So the other night I used the phrase 'and yet and yet' in conversation (and trust me, it was brilliantly and appropriately used in context, like whenever I force a phrase I like into discourse), and one of the people I was with thought maybe I was referencing Gabriel Garcia Marquez, but I had to confess that I was referencing something less literary - an album by Do Make Say Think (which: great, go buy it).
Naturally, this resulted in my doing a google search on this phrase today, and surprise, surprise, it's got a nice long history, with two early usages being in a translation of a haiku by Kobayashi Issa:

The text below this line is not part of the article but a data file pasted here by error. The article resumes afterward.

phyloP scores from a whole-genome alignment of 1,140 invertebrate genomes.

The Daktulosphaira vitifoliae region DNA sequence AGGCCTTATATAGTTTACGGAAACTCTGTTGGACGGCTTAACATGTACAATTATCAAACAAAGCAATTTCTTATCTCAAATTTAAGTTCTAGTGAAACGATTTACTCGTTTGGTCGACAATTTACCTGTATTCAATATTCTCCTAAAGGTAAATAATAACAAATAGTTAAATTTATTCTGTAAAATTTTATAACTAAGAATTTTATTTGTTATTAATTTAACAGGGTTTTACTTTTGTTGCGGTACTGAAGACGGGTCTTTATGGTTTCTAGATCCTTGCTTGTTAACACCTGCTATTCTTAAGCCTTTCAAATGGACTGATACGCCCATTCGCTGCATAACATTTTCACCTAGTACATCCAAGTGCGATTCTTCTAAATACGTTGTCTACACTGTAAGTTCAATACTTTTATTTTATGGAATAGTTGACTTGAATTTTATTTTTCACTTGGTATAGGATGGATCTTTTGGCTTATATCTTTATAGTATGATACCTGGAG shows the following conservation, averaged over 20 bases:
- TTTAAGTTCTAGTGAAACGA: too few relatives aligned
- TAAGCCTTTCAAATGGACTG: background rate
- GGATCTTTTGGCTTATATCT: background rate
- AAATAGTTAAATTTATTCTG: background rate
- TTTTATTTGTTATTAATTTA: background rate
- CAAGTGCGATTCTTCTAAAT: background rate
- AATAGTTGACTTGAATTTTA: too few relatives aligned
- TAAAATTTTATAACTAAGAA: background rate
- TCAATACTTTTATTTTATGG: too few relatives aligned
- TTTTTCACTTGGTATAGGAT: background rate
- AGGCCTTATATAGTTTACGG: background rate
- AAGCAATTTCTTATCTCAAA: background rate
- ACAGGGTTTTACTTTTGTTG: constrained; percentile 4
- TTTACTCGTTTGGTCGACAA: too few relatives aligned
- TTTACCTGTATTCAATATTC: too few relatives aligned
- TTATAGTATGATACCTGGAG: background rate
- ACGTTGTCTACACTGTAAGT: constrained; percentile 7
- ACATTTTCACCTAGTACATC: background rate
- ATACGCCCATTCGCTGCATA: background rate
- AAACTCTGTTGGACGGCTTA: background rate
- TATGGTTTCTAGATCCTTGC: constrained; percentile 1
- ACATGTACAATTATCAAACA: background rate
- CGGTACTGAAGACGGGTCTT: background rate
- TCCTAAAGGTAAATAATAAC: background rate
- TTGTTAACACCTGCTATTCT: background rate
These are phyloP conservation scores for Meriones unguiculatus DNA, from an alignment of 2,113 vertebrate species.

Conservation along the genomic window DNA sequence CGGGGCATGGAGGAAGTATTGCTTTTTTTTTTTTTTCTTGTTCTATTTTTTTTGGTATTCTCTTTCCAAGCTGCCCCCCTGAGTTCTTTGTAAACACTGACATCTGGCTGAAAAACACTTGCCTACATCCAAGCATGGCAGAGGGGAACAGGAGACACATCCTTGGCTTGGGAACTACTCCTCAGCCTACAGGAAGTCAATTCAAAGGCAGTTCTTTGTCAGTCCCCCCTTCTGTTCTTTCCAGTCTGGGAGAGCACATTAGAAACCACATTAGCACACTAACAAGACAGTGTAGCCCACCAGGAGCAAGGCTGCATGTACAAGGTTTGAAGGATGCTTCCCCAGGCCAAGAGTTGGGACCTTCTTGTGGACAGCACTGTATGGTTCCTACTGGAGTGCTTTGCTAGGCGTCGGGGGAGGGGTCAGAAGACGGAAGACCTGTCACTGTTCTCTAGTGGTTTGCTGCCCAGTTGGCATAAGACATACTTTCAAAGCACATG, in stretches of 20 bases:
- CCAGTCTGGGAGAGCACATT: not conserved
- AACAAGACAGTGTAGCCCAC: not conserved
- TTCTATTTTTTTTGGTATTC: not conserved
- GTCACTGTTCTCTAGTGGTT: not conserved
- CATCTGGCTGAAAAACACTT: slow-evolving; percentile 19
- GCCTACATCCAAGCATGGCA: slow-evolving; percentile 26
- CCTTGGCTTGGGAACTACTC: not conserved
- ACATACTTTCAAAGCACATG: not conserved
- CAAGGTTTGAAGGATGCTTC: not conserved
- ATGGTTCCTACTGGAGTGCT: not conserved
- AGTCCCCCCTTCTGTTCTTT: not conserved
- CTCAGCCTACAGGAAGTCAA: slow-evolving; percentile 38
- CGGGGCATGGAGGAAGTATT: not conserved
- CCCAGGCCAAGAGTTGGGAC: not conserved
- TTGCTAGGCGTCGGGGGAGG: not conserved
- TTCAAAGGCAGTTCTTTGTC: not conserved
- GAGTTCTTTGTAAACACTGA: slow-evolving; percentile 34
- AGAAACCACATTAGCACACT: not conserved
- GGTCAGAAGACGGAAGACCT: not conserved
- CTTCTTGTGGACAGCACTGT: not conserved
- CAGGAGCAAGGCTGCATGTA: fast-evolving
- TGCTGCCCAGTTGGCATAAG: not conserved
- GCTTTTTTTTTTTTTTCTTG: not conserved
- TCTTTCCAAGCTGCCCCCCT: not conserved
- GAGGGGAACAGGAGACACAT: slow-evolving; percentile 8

The world of dew
is the world of dew,
And yet, and yet--
and this (a triple and yet!) from a letter by William Blake:
"Every one of my friends was astonished at my faults, and could not assign a reason; they knew my industry and abstinence from every pleasure for the sake of study, and yet-and yet-and yet there wanted the proofs of industry in my works."
Doesn't it suck when people want proof of industry?Posted by Bill Stilwell at March 13, 2006 07:53 AM